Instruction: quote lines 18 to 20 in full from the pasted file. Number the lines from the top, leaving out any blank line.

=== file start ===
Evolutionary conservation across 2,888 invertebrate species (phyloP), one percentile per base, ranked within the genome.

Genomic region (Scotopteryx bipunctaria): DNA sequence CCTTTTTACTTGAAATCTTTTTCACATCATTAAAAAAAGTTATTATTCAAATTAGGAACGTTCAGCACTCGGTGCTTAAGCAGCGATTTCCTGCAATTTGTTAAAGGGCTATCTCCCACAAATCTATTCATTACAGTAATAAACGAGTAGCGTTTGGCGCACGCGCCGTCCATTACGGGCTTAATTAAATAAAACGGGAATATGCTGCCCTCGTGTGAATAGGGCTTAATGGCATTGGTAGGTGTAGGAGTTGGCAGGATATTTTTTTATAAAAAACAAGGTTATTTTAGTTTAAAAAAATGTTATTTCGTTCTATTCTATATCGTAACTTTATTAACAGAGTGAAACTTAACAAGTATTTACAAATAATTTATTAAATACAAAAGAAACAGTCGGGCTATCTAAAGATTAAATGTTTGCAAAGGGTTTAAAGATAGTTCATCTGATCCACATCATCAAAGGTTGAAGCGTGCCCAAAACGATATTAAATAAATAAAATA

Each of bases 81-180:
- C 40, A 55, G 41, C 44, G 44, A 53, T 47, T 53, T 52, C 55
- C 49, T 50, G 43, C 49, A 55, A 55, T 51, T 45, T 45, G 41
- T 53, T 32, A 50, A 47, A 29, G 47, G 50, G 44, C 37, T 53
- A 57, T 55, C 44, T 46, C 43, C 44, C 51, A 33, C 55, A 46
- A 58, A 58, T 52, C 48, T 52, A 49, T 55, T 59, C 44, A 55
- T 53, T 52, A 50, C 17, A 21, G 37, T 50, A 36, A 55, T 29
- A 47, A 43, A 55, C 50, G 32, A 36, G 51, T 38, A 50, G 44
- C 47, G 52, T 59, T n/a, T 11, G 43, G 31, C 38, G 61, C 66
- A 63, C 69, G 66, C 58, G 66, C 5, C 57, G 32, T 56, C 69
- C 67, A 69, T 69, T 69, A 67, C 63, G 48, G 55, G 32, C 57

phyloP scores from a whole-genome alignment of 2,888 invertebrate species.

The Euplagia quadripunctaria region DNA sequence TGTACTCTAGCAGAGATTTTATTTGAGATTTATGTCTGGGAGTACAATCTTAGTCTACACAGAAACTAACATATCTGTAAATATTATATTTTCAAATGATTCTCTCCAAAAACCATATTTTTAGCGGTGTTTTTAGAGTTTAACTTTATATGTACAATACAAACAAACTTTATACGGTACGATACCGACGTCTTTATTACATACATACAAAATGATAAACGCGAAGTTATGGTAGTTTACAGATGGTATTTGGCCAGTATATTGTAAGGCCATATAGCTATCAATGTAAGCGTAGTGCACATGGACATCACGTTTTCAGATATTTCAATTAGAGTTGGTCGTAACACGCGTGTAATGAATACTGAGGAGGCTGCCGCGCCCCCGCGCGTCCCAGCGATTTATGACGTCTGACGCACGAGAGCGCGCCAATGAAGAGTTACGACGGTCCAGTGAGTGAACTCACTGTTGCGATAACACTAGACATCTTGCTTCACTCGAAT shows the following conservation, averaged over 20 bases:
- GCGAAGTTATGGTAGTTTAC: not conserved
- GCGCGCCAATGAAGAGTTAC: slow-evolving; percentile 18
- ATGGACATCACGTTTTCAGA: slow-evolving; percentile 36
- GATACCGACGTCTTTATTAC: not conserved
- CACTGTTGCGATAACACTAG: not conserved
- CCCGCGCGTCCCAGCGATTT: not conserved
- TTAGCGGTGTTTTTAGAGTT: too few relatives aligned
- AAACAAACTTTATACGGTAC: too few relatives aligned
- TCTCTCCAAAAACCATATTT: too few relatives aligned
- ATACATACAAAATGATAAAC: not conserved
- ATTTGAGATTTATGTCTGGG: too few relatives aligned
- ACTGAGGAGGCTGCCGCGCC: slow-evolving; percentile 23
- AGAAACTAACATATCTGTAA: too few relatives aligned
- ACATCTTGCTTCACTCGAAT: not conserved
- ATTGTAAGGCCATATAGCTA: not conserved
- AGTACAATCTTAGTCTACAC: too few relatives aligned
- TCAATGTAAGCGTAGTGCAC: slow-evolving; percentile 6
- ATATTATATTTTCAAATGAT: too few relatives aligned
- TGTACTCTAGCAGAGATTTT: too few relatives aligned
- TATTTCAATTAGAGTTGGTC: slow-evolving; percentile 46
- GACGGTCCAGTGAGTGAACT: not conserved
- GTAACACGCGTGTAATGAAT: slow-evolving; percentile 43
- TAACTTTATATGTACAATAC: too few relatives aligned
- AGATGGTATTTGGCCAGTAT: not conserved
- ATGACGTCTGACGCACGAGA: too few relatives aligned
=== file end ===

- ATGGACATCACGTTTTCAGA: slow-evolving; percentile 36
- GATACCGACGTCTTTATTAC: not conserved
- CACTGTTGCGATAACACTAG: not conserved